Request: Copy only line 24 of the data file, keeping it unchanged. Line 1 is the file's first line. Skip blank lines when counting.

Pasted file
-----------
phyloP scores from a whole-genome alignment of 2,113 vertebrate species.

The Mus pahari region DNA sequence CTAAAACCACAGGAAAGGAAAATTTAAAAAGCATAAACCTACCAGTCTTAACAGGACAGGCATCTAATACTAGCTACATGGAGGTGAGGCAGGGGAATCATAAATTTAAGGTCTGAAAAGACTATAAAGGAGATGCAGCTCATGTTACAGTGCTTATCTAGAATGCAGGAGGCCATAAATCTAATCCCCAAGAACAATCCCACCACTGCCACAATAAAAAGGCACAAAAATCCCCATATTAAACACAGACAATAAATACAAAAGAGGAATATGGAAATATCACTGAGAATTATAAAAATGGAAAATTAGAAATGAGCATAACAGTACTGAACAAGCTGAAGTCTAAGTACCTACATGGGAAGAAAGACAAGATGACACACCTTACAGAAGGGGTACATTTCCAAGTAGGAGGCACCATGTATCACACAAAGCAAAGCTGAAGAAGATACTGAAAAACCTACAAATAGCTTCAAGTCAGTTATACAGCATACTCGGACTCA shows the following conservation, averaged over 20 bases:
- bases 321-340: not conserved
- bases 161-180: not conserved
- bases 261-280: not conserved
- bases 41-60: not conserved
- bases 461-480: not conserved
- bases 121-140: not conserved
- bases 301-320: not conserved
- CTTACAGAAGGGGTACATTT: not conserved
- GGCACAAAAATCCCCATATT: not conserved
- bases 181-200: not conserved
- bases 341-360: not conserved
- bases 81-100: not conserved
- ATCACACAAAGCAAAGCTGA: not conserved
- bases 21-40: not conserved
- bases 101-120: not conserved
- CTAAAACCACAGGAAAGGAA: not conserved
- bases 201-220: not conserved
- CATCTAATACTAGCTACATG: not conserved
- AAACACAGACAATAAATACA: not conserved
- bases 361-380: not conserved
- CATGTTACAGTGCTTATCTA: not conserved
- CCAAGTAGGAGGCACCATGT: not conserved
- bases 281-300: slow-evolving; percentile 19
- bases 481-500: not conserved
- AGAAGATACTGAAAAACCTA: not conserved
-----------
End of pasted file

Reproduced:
- CCAAGTAGGAGGCACCATGT: not conserved